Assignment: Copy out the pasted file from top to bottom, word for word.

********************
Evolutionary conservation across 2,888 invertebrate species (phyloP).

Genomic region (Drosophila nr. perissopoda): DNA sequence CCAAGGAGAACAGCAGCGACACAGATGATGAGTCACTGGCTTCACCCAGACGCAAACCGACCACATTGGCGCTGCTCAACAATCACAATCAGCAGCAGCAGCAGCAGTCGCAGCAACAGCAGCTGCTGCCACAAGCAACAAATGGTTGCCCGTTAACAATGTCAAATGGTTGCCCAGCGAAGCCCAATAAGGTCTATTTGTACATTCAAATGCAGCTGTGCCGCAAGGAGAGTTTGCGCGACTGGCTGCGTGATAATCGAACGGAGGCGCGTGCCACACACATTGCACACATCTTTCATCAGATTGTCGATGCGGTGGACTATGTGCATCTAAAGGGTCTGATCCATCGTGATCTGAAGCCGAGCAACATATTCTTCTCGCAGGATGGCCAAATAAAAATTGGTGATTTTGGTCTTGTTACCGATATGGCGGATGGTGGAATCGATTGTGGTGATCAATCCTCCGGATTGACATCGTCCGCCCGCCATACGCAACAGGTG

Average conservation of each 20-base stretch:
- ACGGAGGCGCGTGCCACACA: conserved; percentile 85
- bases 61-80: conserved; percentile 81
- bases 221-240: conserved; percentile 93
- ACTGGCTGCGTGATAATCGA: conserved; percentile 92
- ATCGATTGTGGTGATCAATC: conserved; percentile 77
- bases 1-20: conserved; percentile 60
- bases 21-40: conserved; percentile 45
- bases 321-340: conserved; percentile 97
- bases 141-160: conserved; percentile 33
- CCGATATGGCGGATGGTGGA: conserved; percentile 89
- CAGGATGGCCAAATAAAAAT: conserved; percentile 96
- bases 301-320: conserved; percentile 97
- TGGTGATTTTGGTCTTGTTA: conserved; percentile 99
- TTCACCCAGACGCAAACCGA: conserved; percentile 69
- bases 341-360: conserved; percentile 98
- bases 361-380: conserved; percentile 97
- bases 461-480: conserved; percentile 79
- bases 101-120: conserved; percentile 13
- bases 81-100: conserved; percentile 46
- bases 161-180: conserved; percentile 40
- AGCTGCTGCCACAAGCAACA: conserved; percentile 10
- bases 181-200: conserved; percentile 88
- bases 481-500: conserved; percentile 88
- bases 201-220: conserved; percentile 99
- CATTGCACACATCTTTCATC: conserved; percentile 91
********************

Evolutionary conservation across 2,888 invertebrate species (phyloP).

Genomic region (Drosophila nr. perissopoda): DNA sequence CCAAGGAGAACAGCAGCGACACAGATGATGAGTCACTGGCTTCACCCAGACGCAAACCGACCACATTGGCGCTGCTCAACAATCACAATCAGCAGCAGCAGCAGCAGTCGCAGCAACAGCAGCTGCTGCCACAAGCAACAAATGGTTGCCCGTTAACAATGTCAAATGGTTGCCCAGCGAAGCCCAATAAGGTCTATTTGTACATTCAAATGCAGCTGTGCCGCAAGGAGAGTTTGCGCGACTGGCTGCGTGATAATCGAACGGAGGCGCGTGCCACACACATTGCACACATCTTTCATCAGATTGTCGATGCGGTGGACTATGTGCATCTAAAGGGTCTGATCCATCGTGATCTGAAGCCGAGCAACATATTCTTCTCGCAGGATGGCCAAATAAAAATTGGTGATTTTGGTCTTGTTACCGATATGGCGGATGGTGGAATCGATTGTGGTGATCAATCCTCCGGATTGACATCGTCCGCCCGCCATACGCAACAGGTG

Average conservation of each 20-base stretch:
- ACGGAGGCGCGTGCCACACA: conserved; percentile 85
- bases 61-80: conserved; percentile 81
- bases 221-240: conserved; percentile 93
- ACTGGCTGCGTGATAATCGA: conserved; percentile 92
- ATCGATTGTGGTGATCAATC: conserved; percentile 77
- bases 1-20: conserved; percentile 60
- bases 21-40: conserved; percentile 45
- bases 321-340: conserved; percentile 97
- bases 141-160: conserved; percentile 33
- CCGATATGGCGGATGGTGGA: conserved; percentile 89
- CAGGATGGCCAAATAAAAAT: conserved; percentile 96
- bases 301-320: conserved; percentile 97
- TGGTGATTTTGGTCTTGTTA: conserved; percentile 99
- TTCACCCAGACGCAAACCGA: conserved; percentile 69
- bases 341-360: conserved; percentile 98
- bases 361-380: conserved; percentile 97
- bases 461-480: conserved; percentile 79
- bases 101-120: conserved; percentile 13
- bases 81-100: conserved; percentile 46
- bases 161-180: conserved; percentile 40
- AGCTGCTGCCACAAGCAACA: conserved; percentile 10
- bases 181-200: conserved; percentile 88
- bases 481-500: conserved; percentile 88
- bases 201-220: conserved; percentile 99
- CATTGCACACATCTTTCATC: conserved; percentile 91